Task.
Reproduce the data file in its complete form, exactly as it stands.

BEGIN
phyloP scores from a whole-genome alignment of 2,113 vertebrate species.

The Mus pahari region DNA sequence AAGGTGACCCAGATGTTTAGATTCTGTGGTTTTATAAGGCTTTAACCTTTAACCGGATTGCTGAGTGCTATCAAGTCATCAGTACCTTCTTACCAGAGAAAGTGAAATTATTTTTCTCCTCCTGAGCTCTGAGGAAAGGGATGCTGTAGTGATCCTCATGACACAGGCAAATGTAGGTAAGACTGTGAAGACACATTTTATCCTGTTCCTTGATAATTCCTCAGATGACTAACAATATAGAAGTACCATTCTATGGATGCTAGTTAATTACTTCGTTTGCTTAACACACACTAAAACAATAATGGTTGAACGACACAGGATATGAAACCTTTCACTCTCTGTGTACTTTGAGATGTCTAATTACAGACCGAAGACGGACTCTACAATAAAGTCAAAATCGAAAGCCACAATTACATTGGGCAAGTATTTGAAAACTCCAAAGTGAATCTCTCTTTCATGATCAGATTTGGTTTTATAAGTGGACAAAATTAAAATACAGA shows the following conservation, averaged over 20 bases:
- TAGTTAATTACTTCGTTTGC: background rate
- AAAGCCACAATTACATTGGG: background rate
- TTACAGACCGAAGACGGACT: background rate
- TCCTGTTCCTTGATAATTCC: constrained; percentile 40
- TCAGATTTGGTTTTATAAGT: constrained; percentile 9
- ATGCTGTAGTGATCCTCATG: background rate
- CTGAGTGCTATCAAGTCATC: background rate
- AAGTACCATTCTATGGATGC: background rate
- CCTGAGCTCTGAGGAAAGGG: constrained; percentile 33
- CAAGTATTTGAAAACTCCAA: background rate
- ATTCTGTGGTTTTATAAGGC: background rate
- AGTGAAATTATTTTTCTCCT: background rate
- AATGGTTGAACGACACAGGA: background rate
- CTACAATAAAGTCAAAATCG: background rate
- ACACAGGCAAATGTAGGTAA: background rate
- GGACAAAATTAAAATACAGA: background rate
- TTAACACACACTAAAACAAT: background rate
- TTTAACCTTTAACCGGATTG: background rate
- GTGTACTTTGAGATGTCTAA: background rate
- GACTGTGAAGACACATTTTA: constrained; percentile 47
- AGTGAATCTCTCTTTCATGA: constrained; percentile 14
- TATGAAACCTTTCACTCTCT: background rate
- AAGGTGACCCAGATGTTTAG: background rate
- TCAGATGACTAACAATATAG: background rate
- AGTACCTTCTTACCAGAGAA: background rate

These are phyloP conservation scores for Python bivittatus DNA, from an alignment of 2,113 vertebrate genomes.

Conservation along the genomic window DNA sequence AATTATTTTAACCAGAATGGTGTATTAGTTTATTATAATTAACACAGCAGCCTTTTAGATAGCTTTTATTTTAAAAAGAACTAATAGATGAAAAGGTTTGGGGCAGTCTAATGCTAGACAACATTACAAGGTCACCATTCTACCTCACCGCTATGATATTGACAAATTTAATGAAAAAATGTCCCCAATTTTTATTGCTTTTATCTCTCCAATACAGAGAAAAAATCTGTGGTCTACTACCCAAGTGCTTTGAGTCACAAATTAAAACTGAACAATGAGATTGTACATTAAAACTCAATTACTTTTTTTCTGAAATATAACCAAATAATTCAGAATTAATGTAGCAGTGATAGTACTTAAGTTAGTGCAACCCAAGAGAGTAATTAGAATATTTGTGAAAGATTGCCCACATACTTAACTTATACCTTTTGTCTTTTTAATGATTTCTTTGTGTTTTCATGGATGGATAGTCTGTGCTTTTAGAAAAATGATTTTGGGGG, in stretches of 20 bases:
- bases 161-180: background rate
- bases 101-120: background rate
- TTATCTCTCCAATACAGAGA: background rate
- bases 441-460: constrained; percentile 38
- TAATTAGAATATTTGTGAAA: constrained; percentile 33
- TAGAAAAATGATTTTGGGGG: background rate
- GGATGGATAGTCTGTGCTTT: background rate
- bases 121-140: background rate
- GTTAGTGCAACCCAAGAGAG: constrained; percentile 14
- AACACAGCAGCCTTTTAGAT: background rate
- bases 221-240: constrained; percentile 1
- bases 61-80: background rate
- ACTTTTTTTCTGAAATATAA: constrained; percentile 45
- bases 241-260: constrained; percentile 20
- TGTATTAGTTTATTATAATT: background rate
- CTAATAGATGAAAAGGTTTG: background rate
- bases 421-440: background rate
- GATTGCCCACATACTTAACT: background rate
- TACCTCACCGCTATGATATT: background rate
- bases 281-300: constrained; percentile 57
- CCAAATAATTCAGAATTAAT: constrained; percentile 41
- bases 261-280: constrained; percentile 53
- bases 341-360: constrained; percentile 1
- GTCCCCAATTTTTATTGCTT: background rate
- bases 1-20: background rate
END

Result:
phyloP scores from a whole-genome alignment of 2,113 vertebrate species.

The Mus pahari region DNA sequence AAGGTGACCCAGATGTTTAGATTCTGTGGTTTTATAAGGCTTTAACCTTTAACCGGATTGCTGAGTGCTATCAAGTCATCAGTACCTTCTTACCAGAGAAAGTGAAATTATTTTTCTCCTCCTGAGCTCTGAGGAAAGGGATGCTGTAGTGATCCTCATGACACAGGCAAATGTAGGTAAGACTGTGAAGACACATTTTATCCTGTTCCTTGATAATTCCTCAGATGACTAACAATATAGAAGTACCATTCTATGGATGCTAGTTAATTACTTCGTTTGCTTAACACACACTAAAACAATAATGGTTGAACGACACAGGATATGAAACCTTTCACTCTCTGTGTACTTTGAGATGTCTAATTACAGACCGAAGACGGACTCTACAATAAAGTCAAAATCGAAAGCCACAATTACATTGGGCAAGTATTTGAAAACTCCAAAGTGAATCTCTCTTTCATGATCAGATTTGGTTTTATAAGTGGACAAAATTAAAATACAGA shows the following conservation, averaged over 20 bases:
- TAGTTAATTACTTCGTTTGC: background rate
- AAAGCCACAATTACATTGGG: background rate
- TTACAGACCGAAGACGGACT: background rate
- TCCTGTTCCTTGATAATTCC: constrained; percentile 40
- TCAGATTTGGTTTTATAAGT: constrained; percentile 9
- ATGCTGTAGTGATCCTCATG: background rate
- CTGAGTGCTATCAAGTCATC: background rate
- AAGTACCATTCTATGGATGC: background rate
- CCTGAGCTCTGAGGAAAGGG: constrained; percentile 33
- CAAGTATTTGAAAACTCCAA: background rate
- ATTCTGTGGTTTTATAAGGC: background rate
- AGTGAAATTATTTTTCTCCT: background rate
- AATGGTTGAACGACACAGGA: background rate
- CTACAATAAAGTCAAAATCG: background rate
- ACACAGGCAAATGTAGGTAA: background rate
- GGACAAAATTAAAATACAGA: background rate
- TTAACACACACTAAAACAAT: background rate
- TTTAACCTTTAACCGGATTG: background rate
- GTGTACTTTGAGATGTCTAA: background rate
- GACTGTGAAGACACATTTTA: constrained; percentile 47
- AGTGAATCTCTCTTTCATGA: constrained; percentile 14
- TATGAAACCTTTCACTCTCT: background rate
- AAGGTGACCCAGATGTTTAG: background rate
- TCAGATGACTAACAATATAG: background rate
- AGTACCTTCTTACCAGAGAA: background rate

These are phyloP conservation scores for Python bivittatus DNA, from an alignment of 2,113 vertebrate genomes.

Conservation along the genomic window DNA sequence AATTATTTTAACCAGAATGGTGTATTAGTTTATTATAATTAACACAGCAGCCTTTTAGATAGCTTTTATTTTAAAAAGAACTAATAGATGAAAAGGTTTGGGGCAGTCTAATGCTAGACAACATTACAAGGTCACCATTCTACCTCACCGCTATGATATTGACAAATTTAATGAAAAAATGTCCCCAATTTTTATTGCTTTTATCTCTCCAATACAGAGAAAAAATCTGTGGTCTACTACCCAAGTGCTTTGAGTCACAAATTAAAACTGAACAATGAGATTGTACATTAAAACTCAATTACTTTTTTTCTGAAATATAACCAAATAATTCAGAATTAATGTAGCAGTGATAGTACTTAAGTTAGTGCAACCCAAGAGAGTAATTAGAATATTTGTGAAAGATTGCCCACATACTTAACTTATACCTTTTGTCTTTTTAATGATTTCTTTGTGTTTTCATGGATGGATAGTCTGTGCTTTTAGAAAAATGATTTTGGGGG, in stretches of 20 bases:
- bases 161-180: background rate
- bases 101-120: background rate
- TTATCTCTCCAATACAGAGA: background rate
- bases 441-460: constrained; percentile 38
- TAATTAGAATATTTGTGAAA: constrained; percentile 33
- TAGAAAAATGATTTTGGGGG: background rate
- GGATGGATAGTCTGTGCTTT: background rate
- bases 121-140: background rate
- GTTAGTGCAACCCAAGAGAG: constrained; percentile 14
- AACACAGCAGCCTTTTAGAT: background rate
- bases 221-240: constrained; percentile 1
- bases 61-80: background rate
- ACTTTTTTTCTGAAATATAA: constrained; percentile 45
- bases 241-260: constrained; percentile 20
- TGTATTAGTTTATTATAATT: background rate
- CTAATAGATGAAAAGGTTTG: background rate
- bases 421-440: background rate
- GATTGCCCACATACTTAACT: background rate
- TACCTCACCGCTATGATATT: background rate
- bases 281-300: constrained; percentile 57
- CCAAATAATTCAGAATTAAT: constrained; percentile 41
- bases 261-280: constrained; percentile 53
- bases 341-360: constrained; percentile 1
- GTCCCCAATTTTTATTGCTT: background rate
- bases 1-20: background rate